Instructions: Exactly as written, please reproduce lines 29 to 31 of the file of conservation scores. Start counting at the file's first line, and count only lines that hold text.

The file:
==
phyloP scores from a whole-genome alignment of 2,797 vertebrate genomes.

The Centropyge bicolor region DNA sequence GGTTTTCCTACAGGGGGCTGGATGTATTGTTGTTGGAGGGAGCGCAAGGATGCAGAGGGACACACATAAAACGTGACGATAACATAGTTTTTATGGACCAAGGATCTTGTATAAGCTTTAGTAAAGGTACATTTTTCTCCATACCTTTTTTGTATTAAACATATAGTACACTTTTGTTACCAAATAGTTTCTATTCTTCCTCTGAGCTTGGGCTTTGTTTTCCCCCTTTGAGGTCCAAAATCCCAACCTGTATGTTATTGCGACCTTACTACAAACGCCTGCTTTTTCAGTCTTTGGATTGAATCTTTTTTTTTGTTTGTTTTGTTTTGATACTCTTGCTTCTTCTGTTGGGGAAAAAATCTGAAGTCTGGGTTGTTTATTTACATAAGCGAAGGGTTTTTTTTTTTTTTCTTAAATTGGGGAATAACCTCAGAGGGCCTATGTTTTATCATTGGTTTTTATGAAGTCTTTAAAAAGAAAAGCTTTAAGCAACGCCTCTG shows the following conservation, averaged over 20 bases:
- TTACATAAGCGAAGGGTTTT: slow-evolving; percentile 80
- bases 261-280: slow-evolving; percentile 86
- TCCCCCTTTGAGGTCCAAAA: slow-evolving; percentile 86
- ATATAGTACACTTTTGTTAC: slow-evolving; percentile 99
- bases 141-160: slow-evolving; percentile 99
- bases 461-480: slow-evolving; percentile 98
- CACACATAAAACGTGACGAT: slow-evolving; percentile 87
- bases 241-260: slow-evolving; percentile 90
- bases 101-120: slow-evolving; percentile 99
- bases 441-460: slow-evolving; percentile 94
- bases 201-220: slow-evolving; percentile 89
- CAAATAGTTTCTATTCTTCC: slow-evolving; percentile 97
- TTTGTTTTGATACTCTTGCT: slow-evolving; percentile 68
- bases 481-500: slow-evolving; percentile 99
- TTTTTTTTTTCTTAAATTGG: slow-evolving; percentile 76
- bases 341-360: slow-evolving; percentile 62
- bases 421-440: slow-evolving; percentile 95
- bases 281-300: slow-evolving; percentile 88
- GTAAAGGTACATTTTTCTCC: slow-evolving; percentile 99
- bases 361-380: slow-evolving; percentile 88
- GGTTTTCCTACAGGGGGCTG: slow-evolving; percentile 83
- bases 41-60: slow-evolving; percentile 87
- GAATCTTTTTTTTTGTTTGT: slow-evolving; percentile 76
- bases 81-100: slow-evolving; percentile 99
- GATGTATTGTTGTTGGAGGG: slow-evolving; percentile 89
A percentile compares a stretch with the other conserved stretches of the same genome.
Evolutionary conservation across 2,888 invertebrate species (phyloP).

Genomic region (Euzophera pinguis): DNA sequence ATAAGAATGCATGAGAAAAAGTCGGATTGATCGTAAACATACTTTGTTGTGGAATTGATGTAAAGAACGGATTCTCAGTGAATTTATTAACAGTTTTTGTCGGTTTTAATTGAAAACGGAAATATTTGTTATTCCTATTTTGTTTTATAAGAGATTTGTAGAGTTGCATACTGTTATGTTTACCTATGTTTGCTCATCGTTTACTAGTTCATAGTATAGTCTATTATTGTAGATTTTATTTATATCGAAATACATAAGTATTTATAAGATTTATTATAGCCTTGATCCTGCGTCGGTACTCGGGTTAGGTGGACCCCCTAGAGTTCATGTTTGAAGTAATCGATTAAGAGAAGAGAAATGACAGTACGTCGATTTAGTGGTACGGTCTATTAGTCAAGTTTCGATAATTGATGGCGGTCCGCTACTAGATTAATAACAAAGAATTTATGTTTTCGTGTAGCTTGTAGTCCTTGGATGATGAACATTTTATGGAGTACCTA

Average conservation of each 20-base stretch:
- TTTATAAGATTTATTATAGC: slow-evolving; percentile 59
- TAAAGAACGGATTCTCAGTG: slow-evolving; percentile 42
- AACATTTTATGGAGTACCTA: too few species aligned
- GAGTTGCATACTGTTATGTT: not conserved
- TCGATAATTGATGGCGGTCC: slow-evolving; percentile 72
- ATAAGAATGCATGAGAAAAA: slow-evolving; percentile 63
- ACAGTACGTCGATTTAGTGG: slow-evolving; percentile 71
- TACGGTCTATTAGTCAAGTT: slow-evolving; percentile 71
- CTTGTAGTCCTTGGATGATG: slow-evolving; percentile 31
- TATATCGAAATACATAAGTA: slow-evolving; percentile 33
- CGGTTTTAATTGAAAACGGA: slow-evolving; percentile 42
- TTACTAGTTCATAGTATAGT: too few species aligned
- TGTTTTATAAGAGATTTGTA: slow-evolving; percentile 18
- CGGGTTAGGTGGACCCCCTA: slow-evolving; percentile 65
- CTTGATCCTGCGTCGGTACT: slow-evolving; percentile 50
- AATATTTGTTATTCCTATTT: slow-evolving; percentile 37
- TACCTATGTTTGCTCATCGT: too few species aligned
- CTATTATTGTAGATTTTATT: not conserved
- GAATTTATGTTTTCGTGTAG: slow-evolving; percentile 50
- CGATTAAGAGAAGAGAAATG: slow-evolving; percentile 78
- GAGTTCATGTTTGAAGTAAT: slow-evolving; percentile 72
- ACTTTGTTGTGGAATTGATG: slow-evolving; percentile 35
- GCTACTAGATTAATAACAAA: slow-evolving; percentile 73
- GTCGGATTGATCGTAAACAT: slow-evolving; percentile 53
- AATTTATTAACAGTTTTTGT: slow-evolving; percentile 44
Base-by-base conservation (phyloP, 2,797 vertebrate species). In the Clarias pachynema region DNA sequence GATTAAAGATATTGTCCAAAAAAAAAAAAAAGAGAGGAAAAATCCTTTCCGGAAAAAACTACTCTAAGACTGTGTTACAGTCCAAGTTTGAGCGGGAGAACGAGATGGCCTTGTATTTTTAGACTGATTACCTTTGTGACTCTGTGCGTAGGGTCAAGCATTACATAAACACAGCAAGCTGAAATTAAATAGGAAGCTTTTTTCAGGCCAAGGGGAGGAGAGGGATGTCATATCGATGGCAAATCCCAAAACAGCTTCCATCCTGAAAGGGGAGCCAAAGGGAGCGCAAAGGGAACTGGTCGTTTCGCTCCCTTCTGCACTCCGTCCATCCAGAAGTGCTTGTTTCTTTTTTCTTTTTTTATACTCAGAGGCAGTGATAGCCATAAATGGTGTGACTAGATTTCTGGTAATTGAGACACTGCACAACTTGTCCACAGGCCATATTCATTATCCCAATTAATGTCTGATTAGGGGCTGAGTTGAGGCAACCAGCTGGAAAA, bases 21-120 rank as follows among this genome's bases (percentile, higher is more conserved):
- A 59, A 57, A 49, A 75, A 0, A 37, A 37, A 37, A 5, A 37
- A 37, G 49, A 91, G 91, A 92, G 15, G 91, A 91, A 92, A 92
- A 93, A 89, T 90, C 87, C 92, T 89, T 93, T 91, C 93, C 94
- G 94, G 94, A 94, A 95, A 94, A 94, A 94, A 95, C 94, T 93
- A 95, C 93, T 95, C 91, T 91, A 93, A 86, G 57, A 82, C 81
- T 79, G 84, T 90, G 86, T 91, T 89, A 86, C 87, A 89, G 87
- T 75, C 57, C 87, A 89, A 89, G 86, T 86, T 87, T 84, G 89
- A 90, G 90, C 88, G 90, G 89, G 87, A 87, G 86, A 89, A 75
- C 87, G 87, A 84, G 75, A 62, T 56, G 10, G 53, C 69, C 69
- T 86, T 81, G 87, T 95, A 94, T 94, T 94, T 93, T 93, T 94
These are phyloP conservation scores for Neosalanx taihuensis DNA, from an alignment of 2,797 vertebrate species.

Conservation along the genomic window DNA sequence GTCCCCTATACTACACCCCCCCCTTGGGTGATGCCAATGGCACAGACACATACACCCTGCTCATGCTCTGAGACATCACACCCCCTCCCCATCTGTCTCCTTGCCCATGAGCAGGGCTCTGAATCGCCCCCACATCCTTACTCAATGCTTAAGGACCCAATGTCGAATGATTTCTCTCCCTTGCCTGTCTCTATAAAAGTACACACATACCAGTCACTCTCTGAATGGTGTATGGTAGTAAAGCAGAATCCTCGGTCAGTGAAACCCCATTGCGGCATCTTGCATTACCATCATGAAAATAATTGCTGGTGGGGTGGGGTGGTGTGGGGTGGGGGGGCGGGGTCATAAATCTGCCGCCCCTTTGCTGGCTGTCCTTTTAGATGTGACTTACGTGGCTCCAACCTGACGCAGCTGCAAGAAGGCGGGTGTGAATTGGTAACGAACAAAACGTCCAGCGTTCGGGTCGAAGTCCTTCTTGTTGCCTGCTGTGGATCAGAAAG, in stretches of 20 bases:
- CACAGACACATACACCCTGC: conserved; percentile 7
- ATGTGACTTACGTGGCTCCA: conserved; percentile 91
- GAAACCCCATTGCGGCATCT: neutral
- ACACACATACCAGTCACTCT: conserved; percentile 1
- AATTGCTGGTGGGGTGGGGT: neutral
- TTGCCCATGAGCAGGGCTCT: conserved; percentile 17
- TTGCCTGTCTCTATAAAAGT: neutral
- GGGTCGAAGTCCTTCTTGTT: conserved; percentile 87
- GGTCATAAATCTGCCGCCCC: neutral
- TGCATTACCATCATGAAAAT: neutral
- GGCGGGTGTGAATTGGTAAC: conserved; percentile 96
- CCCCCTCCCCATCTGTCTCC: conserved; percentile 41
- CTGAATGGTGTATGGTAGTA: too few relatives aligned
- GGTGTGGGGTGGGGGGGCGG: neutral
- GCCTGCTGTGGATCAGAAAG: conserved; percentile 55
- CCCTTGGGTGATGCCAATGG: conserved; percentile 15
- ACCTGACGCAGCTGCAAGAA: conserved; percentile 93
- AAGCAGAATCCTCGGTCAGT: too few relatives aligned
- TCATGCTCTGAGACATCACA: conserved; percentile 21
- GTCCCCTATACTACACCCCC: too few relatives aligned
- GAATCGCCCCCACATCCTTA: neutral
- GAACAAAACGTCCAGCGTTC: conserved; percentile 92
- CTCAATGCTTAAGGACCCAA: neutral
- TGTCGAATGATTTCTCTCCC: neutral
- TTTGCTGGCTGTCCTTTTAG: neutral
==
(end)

Evolutionary conservation across 2,888 invertebrate species (phyloP).

Genomic region (Euzophera pinguis): DNA sequence ATAAGAATGCATGAGAAAAAGTCGGATTGATCGTAAACATACTTTGTTGTGGAATTGATGTAAAGAACGGATTCTCAGTGAATTTATTAACAGTTTTTGTCGGTTTTAATTGAAAACGGAAATATTTGTTATTCCTATTTTGTTTTATAAGAGATTTGTAGAGTTGCATACTGTTATGTTTACCTATGTTTGCTCATCGTTTACTAGTTCATAGTATAGTCTATTATTGTAGATTTTATTTATATCGAAATACATAAGTATTTATAAGATTTATTATAGCCTTGATCCTGCGTCGGTACTCGGGTTAGGTGGACCCCCTAGAGTTCATGTTTGAAGTAATCGATTAAGAGAAGAGAAATGACAGTACGTCGATTTAGTGGTACGGTCTATTAGTCAAGTTTCGATAATTGATGGCGGTCCGCTACTAGATTAATAACAAAGAATTTATGTTTTCGTGTAGCTTGTAGTCCTTGGATGATGAACATTTTATGGAGTACCTA

Average conservation of each 20-base stretch: